What if physical education helped students to address their fears?

Elise taught PE, and it came to her attention that some of the girls dreaded changing in the locker rooms. Gym class met only twice a week, but it created anxiety in some students who were shy and self conscious. Elise felt they were not going to progress as well in PE if they dreaded it every week.

“I decided to bring this out in the open, so I devoted part of a session to it. I started by sharing the results of a poll where getting changed for PE was ranked as the most dreaded thing when a range of students were surveyed. I felt this would assure students that they were not alone in feeling this way.

“I ran it as a formal session to begin with, in order to make it easier for the students to cope. I created fictional web posts on this issue, making up names but drawing on real situations and feelings. I did not want to tackle it directly through having the students share, because I felt some of them would be too embarrassed.

“I asked the girls for strategies in this situation and suggestions as to how we could better honor one another and trust one another. We came up with some guidelines that respected people’s privacy. We also talked about how hurtful negative comments about how others look can be. I emphasized that we needed to tackle this together in order to be a learning community where people could trust each other and help each other to feel secure. It was not a problem for only some individuals to bear.

“I talked to the school guidance counselor, and she ran some sessions on self-image and how we think of our bodies at the same time.”

What's going on here?

Elise saw her students in a holistic way; in gym class, their emotions and anxieties mattered, not just their bodies.

She engaged them in listening attentively to a presentation and connecting it to their own concerns, in considering how they could help to make changes that could also help others, and in making connections to another topic (self-image).

Elise reshaped her practice by using a resource to create a focus (survey), planning the interaction process (initially formal, relating to the teacher rather than each other, then collaborative and actively involving students in change), making connections across the curriculum, and making space for students to reflect on how respect and dignity could be maintained and put this into practice.

What does this have to do with faith, hope, and love?

Elise’s concern for her students was an expression of love, and her intervention encouraged her students to think in practical ways about what it might mean to love one another. She saw them as whole beings: body and soul, not just bodies. The Bible sometimes refers to people as “body and soul” or “body, soul, and spirit,” with soul and spirit including the will, emotions and thoughts, and our relationship to God (1 Thessalonians 5:23, Psalm 31:9). The Bible is not precise in its terms, but whatever terms are used, the different aspects of us as persons are intricately combined; what affects one part affects others. Dread can affect us physically, emotionally, and spiritually.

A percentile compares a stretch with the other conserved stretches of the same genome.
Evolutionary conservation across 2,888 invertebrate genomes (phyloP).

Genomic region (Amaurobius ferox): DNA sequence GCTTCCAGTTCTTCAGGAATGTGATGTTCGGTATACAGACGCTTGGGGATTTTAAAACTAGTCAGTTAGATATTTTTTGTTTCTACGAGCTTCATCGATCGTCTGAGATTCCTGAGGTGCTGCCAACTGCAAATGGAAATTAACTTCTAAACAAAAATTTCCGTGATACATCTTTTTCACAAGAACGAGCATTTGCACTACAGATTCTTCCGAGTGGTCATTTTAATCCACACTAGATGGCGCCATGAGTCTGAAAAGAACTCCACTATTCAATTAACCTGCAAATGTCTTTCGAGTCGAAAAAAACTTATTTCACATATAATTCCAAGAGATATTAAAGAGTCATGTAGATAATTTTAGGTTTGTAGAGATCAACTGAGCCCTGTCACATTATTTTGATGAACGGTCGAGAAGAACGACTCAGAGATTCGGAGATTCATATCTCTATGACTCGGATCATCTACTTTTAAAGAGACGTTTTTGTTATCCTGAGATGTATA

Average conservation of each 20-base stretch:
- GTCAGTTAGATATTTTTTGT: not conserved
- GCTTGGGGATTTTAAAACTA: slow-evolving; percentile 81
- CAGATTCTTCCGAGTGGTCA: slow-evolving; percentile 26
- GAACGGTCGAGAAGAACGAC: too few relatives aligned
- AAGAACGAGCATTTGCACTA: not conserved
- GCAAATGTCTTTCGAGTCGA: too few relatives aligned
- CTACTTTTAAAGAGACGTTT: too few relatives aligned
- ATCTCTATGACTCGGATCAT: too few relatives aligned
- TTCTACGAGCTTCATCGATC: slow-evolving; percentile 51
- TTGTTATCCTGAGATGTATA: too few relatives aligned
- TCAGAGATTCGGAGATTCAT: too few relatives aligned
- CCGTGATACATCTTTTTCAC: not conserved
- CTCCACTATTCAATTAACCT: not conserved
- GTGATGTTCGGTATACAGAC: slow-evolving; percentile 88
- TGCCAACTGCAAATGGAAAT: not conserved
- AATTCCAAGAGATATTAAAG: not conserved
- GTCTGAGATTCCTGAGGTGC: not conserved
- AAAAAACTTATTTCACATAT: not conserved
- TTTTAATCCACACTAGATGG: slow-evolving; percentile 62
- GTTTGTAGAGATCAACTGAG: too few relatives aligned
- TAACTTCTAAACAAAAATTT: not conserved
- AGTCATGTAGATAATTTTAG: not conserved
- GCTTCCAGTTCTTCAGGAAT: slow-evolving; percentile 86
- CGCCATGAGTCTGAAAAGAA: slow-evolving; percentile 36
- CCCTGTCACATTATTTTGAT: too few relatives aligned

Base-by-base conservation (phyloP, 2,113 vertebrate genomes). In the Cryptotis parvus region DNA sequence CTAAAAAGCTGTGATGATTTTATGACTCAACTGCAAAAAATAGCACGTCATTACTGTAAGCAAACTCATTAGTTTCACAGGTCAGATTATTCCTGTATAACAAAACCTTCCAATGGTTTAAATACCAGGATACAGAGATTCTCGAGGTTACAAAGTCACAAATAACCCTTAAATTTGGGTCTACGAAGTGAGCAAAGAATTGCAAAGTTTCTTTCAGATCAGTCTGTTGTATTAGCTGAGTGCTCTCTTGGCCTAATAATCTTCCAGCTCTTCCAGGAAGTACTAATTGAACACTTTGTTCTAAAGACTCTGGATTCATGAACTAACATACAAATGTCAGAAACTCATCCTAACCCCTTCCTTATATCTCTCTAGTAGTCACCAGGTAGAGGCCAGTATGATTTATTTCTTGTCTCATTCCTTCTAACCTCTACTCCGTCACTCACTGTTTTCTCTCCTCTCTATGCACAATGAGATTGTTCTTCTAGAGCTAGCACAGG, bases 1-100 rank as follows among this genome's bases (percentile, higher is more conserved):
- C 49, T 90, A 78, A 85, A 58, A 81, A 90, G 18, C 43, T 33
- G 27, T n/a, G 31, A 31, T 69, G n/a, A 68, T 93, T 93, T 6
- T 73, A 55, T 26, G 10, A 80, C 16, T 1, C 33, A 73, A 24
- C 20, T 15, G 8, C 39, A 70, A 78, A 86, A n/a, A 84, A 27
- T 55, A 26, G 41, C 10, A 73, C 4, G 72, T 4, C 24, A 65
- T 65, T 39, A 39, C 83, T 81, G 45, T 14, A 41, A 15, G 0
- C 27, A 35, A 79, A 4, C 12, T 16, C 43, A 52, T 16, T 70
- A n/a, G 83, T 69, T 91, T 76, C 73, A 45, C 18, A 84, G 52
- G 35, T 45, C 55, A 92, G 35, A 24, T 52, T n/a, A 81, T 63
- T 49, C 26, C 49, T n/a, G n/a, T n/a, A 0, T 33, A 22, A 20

What difference does it make?

Although dreading changing is common, it is not always acknowledged. It makes a difference to students just to have concerns acknowledged and taken seriously. Having fears alleviated by thinking through strategies can help, even if the situation can’t be solved completely. Focusing on solving the problem together can lead to valuable lessons about interdependence and community

Where could we go from here?

Images of physical beauty and how these change can be followed up in art. How the mind, spirit, emotions, and body are all connected can be covered in science (e.g., things that affect heart rate), in food technology (different aspects of diet), and in Bible class (fasting, and use of the body and senses in worship). A focus on the group of learners taking responsibility for behaviors that help others to learn can be pursued across the curriculum.

Digging deeper

Part of the problem about locker rooms in PE had to do with how the students saw themselves. Our view of ourselves is bound up with how we see ourselves, how others see us, and how God sees us. We are not isolated individuals but part of a web of relationships.

God looks at the heart and knows everything about each person (Psalm 44:21). God has no illusions about people, but carries on loving them.

Almighty God, unto Whom all hearts be open, all desires known, and from Whom no secrets are hid … Book of Common Prayer, 1662

Then there is the way we are perceived by others. Others are not always right, and sometimes their perceptions of us are discouraging, yet they can also be a source for honest appraisal and for encouragement.

O wad some Power the giftie gie us, [Oh, would that some power gave us the gift,]
To see oursels as ithers see us! [To see ourselves as others see us!]
Robert Burns

Finally, there is how we perceive ourselves. We need humility rather than pride or low self-esteem. Humility is realistic assessment of ourselves and an honoring of others. Humility about our body image means being able to see ourselves as we really are (Romans 12:3).

The Bible talks of the body as the “temple” of the Holy Spirit, so it should be cared for (1 Corinthians 6:19-20). When it comes to body image, the Bible acknowledges beauty: the body is important, and most of us care about how we look. However, the Bible puts the emphasis on beauty of character (1 Peter 3:3-4) rather than on good looks.